Major companies that have pushed back on carbon tax plans here and in other places took out a full-page ad in the Wall Street Journal
today to pitch an idea: tax carbon.
Yep. You read that right.
ExxonMobil, BP and Shell, and major corporations including Unilever, Procter & Gamble and General Motors, announced their support of a plan by the Climate Leadership Council on Tuesday, June 20.
The plan would tax carbon dioxide emissions starting
Climate Leadership Council
at $40 a ton.
The proceeds of the tax would go straight back to the American people on a "monthly basis via dividend checks, direct deposits or contributions to their individual retirement accounts," according to the council.
That could mean a family of four would get $2,000 in dividend payments in the first year, the council's site states.
The nation would agree to tax the carbon we emit, and have that rate increase over time in order to promote a decrease in emissions.
So, what's the catch?
Well, for one, the cost of that tax would be passed onto you, the consumer, in higher gas and fossil fuel prices.
Oh, and one of the pillars of the plan is "significant regulatory rollback
," which, depending on where you stand, could be a good or bad thing.
Over time, the EPA would lose power and authority to regulate carbon dioxide, and the Clean Power Plan would be repealed:
"The final pillar is the elimination of regulations that are no longer necessary upon the enactment of a rising carbon tax whose longevity is secured by the popularity of dividends. Much of the EPA’s regulatory authority over carbon dioxide emissions would be phased out, including an outright repeal of the Clean Power Plan. Robust carbon taxes would also make possible an end to federal and state tort liability for emitters. To build and sustain a bipartisan consensus for a regulatory rollback of this magnitude, the initial carbon tax rate should be set to exceed the emissions reductions of current regulations."
, put out in February, was authored by a group of conservative leaders that includes former secretaries of state, presidential economic advisers, businessmen and founders of the Climate Leadership Council.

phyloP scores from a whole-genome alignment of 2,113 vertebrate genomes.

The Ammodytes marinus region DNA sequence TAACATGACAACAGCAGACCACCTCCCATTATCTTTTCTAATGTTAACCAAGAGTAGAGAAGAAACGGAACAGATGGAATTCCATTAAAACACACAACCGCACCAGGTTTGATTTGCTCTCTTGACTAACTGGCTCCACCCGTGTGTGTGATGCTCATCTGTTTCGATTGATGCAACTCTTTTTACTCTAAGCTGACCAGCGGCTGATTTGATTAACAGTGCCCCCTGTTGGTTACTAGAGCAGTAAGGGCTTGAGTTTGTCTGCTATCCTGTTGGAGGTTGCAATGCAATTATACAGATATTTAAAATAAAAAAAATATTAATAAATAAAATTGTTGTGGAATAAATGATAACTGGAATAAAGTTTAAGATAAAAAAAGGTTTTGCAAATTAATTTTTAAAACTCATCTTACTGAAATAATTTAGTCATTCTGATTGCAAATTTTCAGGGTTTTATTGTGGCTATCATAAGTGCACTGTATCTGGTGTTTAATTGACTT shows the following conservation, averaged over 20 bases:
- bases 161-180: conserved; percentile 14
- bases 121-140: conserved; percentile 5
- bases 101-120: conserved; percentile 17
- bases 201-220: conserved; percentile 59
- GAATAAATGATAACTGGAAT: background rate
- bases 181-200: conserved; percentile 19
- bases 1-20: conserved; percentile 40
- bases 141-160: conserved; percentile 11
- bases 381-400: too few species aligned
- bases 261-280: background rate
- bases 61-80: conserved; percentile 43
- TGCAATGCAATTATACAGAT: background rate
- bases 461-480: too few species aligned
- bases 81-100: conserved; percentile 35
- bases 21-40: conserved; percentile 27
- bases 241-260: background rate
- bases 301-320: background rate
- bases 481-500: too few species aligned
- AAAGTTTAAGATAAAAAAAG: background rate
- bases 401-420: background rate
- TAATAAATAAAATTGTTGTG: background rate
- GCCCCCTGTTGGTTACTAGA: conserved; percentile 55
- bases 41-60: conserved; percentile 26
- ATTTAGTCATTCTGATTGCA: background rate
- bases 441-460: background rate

At full implementation, the group estimates a family of four would get $5,000 a year in dividends, while gas would go up by $2 a gallon.
The idea is that the plan "would tip the economic scales towards the interests of the little guy, at the expense of the wealthy who will typically pay more, which could inspire a new constituency of climate advocates," the council explains on its website.
It's got the backing of physicist Stephen Hawking, a founding member of the council, as well as former New York City mayor and billionaire Michael Bloomberg, and other companies and organizations, including Conservation International, the Nature Conservancy, Johnson & Johnson, PepsiCo, Santander, Total and Schneider Electric.
The plan's authors argue that the GOP needs to do something about climate change if it is going to appeal to younger voters and minorities.
"Increasingly, climate change is becoming a defining issue for this next generation of Americans, which the GOP ignores at its own peril," the plan states. "Meanwhile Asians and Hispanics — the fastest growing demographic groups — are also deeply concerned about climate change. A carbon dividends plan offers an opportunity to appeal to all three key demographics, while illustrating for them the superiority of market-based solutions."
The proposed starting point for the carbon tax is higher than the $25 per ton that would have taken effect if Washington state voters had approved Initiative 732 last fall.
I-732 failed to get support from environmental groups in the state — they said it didn't do enough to combat climate change and encourage a switch to renewable energy — and drew pushback from the fossil fuel industry and major companies that might have been impacted. Almost 60 percent of voters voted "no" on the initiative.
Ultimately, the plan proposed by the Climate Leadership Council would aim to get other countries on board with carbon taxes by having their products face fees on the way into the country, unless they have a carbon tax in place.